When running for president, Joe Biden said that he would reduce the role that nuclear weapons play in our security.
And the president hasn't made good on his promise! In his first budget proposal, Biden funded every element of the Department of Defense and Department of Energy's nuclear weapons-modernization plan, which could cost up to $2 trillion over the next two decades. The funding included not only items in the Pentagon's existing plans but new systems like a sea-launched cruise missile and a low-yield nuclear warhead that had been introduced during the Trump administration.
In terms of security, we really need to think about the nuclear triad, with an emphasis on ICBM's (intercontinental ballistic missiles). Former Secretary of Defense William Perry has called these weapons "some of the most dangerous weapons in the world" because the president would have only minutes to decide whether to launch them in a crisis, greatly increasing the chances of an accidental nuclear war based on a false alarm. As a first step, the Biden administration should cancel the new ICBM, known formally as the Ground-Based Strategic Deterrent (GBSD). Building a new ICBM would extend the period during which the United States could deploy these unnecessary missiles through 2075, an absurd length of time given the need to move towards phasing them out in the name of security.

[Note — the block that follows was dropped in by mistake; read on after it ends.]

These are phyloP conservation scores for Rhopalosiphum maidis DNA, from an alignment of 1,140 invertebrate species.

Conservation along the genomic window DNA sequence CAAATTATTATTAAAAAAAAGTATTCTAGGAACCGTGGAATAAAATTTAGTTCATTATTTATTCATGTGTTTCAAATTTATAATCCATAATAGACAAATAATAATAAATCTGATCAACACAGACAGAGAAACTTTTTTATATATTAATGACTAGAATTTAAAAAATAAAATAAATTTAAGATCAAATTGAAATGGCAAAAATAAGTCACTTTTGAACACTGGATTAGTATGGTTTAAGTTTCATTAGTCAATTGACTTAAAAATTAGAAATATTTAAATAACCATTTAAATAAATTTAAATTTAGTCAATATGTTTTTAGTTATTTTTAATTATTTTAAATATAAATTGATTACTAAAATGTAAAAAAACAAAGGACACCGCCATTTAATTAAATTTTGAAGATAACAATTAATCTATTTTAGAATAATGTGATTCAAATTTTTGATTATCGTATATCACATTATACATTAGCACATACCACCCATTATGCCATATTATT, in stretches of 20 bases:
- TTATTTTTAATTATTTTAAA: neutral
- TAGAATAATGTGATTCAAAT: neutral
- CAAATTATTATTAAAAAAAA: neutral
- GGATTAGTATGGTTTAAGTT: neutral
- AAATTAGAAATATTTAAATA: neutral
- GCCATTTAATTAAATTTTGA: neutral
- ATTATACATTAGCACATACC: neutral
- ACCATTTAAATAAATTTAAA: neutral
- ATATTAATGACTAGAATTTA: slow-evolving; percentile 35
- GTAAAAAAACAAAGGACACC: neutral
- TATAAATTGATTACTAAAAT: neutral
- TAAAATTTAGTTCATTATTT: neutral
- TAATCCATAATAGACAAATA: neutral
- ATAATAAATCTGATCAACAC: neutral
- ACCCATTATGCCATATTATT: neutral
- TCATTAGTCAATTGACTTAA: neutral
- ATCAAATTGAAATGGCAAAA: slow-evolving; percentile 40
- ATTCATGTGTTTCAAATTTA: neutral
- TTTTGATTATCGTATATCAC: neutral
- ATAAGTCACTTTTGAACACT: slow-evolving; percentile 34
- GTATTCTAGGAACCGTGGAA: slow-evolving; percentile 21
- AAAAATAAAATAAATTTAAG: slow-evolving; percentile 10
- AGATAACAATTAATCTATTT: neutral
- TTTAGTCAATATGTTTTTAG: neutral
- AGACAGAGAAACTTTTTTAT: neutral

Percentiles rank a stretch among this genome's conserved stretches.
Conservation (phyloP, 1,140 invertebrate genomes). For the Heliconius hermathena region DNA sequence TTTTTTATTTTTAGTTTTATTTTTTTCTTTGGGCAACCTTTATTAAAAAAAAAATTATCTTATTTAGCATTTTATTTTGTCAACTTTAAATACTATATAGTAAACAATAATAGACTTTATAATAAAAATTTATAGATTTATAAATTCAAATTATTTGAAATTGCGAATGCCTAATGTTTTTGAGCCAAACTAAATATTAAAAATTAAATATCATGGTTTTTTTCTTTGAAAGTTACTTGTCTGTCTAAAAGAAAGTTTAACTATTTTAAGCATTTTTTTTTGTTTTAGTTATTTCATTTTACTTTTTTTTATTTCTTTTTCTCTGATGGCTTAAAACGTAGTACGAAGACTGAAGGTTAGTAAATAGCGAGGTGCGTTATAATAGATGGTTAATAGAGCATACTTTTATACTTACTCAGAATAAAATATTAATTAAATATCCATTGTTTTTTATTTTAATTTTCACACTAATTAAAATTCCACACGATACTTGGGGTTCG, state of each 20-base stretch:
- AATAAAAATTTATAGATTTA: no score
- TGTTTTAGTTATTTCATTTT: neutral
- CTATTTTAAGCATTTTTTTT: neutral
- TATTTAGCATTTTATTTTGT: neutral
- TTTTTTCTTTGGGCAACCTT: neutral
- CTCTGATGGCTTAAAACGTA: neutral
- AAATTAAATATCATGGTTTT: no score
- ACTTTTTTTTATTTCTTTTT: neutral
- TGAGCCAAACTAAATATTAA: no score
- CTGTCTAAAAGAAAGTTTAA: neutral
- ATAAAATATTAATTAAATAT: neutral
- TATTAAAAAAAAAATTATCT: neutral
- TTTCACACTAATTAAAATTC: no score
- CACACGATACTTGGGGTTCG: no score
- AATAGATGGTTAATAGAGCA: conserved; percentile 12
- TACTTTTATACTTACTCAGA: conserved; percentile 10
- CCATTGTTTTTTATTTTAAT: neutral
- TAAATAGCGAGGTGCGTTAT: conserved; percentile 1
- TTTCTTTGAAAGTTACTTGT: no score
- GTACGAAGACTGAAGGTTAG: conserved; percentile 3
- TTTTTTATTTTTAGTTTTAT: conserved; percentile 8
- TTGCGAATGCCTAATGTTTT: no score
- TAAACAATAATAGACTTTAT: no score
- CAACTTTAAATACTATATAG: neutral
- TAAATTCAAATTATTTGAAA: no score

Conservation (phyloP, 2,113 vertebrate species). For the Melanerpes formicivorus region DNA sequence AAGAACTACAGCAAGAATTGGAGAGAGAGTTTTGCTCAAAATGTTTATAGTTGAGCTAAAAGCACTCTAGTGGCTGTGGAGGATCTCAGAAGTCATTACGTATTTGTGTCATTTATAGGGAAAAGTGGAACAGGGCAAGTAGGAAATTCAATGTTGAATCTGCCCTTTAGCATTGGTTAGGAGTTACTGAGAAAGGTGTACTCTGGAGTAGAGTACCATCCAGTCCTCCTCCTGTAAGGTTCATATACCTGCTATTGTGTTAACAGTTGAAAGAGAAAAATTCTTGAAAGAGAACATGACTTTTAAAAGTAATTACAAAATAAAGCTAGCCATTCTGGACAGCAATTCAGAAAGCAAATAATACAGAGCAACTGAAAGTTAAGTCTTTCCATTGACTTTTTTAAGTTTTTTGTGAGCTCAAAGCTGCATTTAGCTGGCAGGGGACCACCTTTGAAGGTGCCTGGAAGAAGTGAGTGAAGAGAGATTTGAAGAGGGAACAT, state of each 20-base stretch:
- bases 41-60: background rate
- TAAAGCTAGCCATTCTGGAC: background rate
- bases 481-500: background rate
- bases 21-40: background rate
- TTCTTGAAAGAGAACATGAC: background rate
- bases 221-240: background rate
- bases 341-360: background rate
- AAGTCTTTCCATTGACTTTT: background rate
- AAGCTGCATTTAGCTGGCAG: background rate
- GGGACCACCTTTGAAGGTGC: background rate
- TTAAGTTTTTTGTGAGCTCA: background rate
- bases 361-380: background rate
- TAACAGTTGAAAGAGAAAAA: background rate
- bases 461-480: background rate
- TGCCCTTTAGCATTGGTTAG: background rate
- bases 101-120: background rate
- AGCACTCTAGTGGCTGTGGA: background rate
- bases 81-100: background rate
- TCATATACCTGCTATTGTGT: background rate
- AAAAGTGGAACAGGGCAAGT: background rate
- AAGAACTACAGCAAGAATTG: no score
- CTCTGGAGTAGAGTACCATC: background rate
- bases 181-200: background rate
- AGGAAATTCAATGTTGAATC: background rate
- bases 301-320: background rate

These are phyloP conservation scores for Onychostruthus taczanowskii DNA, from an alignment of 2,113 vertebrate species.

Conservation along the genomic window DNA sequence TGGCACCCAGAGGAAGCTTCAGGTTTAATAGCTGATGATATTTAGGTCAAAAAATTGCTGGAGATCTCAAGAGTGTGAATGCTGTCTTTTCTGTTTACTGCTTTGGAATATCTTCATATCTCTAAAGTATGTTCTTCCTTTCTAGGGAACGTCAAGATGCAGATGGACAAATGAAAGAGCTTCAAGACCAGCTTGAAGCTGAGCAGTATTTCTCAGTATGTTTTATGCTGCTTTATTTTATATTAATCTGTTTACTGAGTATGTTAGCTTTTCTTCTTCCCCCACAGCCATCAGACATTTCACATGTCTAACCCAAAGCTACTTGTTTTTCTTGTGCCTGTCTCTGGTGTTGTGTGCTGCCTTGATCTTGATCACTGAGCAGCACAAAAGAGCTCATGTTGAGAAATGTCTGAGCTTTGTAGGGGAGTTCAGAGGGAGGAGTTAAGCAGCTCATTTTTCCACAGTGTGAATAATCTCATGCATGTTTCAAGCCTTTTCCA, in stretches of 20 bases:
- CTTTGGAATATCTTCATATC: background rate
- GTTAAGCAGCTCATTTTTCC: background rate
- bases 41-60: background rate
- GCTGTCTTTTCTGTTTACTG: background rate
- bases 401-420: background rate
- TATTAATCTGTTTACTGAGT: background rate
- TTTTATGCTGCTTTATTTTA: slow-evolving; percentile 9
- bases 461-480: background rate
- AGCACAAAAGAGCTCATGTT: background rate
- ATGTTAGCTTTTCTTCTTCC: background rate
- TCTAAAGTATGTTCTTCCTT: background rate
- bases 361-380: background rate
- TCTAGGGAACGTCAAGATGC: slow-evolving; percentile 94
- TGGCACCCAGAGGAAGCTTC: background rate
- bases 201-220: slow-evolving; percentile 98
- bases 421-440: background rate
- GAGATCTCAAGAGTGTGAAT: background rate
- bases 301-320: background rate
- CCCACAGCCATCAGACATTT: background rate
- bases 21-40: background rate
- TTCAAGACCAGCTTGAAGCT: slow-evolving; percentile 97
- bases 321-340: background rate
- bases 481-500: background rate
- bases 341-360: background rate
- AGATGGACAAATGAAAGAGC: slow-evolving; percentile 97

The only way to be truly safe from the threat of nuclear weapons is to eliminate them altogether, as suggested by William Hartung in his story "Roll Back Nuclear Modernization Programs Mr. President." This simple idea was endorsed by presidents from John F. Kennedy to Ronald Reagan to Barack Obama. Achieving these goals will require negotiations and creative diplomacy with other nuclear powers. For the time being, maintaining a robust deterrent might be the only realistic option. In the long term, we must begin the urgently needed process of reducing the role of nuclear weapons in our country and the world.
It will take courage to do this, and politicians often have little in the way of courage. Perhaps it will take a movement for arms control on the ground to push them in the other direction - let's talk about people power. However, those who favor arms control have a formable opponent, the military-industrial complex. This opponent represents an economic power that creates jobs in congressional districts around the country and profits for defense contractors. Its impact is rarely discussed when it comes election day. Therefore, discussions on security boil down to how much we spend on our military with the "pro-military" side arguing for more spending and others arguing for less or about the same. Beginning a new discussion will be tough when the discussion is dominated by an entity with so much power and influence. Despite the obstacles, real security depends on a new discussion.
Jason Sibert is Lead Writer for the Peace Economy Project in St. Louis.